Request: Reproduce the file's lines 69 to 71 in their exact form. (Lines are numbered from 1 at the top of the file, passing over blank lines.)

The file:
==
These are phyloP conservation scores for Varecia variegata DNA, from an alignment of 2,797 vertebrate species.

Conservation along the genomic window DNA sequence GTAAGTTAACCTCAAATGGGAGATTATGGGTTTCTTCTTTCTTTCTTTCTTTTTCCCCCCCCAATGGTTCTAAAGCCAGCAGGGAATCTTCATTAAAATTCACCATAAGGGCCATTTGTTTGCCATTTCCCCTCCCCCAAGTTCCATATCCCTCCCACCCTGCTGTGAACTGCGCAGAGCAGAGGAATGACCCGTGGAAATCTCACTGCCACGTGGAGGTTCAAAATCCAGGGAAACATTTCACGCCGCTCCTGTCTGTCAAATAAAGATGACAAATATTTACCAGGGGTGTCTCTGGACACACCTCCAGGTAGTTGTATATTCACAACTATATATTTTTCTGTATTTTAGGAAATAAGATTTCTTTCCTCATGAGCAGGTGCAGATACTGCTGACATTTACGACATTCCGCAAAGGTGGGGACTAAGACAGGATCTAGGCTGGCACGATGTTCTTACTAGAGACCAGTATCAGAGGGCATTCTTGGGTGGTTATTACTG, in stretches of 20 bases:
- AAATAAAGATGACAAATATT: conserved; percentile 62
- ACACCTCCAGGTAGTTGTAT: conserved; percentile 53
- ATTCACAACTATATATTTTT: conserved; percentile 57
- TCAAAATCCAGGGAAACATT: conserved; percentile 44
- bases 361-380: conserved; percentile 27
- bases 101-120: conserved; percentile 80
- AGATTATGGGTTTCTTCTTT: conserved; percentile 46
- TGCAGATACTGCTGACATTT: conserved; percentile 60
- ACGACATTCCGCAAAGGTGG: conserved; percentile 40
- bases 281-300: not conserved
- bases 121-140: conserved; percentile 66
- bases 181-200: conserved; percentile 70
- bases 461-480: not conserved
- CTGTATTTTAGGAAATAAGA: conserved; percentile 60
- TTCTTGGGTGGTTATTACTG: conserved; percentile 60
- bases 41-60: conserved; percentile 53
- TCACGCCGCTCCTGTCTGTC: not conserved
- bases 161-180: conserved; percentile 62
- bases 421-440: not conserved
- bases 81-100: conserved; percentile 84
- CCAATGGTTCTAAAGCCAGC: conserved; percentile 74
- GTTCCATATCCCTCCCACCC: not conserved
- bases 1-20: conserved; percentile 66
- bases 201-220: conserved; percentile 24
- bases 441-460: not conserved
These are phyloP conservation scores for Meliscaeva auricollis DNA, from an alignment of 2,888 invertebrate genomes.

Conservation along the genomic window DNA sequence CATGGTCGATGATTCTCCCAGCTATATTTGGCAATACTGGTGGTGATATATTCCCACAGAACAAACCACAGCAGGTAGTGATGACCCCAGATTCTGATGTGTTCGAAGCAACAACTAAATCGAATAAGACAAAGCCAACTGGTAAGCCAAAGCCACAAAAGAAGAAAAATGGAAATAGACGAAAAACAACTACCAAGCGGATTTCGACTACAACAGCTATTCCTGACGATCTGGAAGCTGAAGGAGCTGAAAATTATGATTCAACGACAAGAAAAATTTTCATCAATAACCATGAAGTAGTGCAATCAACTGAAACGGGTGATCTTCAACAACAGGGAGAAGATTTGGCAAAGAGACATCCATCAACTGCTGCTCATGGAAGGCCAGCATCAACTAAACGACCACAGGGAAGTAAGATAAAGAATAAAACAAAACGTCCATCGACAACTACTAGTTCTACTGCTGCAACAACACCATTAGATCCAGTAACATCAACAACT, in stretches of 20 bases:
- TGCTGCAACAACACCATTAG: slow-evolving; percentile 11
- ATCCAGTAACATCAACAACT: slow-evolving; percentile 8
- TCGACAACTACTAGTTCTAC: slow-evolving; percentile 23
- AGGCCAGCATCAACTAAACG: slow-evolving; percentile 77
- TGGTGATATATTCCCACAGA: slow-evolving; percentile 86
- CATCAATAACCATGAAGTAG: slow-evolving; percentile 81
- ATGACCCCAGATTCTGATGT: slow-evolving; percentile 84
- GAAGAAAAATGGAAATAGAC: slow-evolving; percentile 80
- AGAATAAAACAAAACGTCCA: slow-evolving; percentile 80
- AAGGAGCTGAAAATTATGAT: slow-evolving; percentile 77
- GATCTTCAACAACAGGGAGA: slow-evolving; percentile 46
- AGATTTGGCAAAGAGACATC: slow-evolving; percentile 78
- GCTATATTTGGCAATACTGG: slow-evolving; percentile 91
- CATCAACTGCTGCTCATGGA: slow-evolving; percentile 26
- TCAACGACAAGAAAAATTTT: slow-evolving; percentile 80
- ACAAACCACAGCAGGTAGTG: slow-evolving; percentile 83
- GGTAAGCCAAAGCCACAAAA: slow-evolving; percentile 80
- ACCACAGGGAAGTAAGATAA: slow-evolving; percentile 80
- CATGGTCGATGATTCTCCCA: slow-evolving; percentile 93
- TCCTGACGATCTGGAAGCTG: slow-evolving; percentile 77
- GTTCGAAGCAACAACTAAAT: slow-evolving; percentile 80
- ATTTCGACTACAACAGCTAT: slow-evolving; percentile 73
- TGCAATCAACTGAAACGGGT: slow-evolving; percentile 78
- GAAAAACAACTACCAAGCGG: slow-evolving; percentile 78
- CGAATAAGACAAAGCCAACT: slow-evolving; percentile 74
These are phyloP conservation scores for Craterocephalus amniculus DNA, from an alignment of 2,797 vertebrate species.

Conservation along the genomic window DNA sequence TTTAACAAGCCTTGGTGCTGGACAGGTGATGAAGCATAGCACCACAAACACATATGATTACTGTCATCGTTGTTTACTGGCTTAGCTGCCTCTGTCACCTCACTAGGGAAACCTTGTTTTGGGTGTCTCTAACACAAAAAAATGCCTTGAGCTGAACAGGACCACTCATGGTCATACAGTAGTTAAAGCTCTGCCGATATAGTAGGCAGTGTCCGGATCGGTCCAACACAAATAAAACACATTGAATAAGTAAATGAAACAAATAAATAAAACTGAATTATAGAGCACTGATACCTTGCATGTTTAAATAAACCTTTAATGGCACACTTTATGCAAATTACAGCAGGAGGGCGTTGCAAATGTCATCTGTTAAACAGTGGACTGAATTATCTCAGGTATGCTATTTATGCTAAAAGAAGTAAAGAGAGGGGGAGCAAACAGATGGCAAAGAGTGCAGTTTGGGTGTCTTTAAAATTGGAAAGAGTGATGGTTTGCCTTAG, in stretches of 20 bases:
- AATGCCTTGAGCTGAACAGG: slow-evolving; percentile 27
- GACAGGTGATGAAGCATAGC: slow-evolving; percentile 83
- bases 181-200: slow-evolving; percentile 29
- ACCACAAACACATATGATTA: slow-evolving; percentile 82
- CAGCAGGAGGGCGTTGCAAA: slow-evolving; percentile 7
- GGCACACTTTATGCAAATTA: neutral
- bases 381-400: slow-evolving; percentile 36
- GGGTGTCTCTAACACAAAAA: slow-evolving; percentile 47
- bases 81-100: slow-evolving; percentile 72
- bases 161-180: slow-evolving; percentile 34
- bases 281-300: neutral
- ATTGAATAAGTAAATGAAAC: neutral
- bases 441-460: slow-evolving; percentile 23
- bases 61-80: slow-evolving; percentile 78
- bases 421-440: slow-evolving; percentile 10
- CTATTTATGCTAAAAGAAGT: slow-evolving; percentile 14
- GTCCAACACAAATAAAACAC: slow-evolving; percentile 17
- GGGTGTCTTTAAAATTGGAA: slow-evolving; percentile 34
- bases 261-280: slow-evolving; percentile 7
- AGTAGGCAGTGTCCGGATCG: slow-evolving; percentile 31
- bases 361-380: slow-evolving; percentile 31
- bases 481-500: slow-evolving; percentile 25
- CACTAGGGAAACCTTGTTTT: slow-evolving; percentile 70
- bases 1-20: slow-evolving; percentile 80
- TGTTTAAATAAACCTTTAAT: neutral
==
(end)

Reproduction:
- bases 441-460: slow-evolving; percentile 23
- bases 61-80: slow-evolving; percentile 78
- bases 421-440: slow-evolving; percentile 10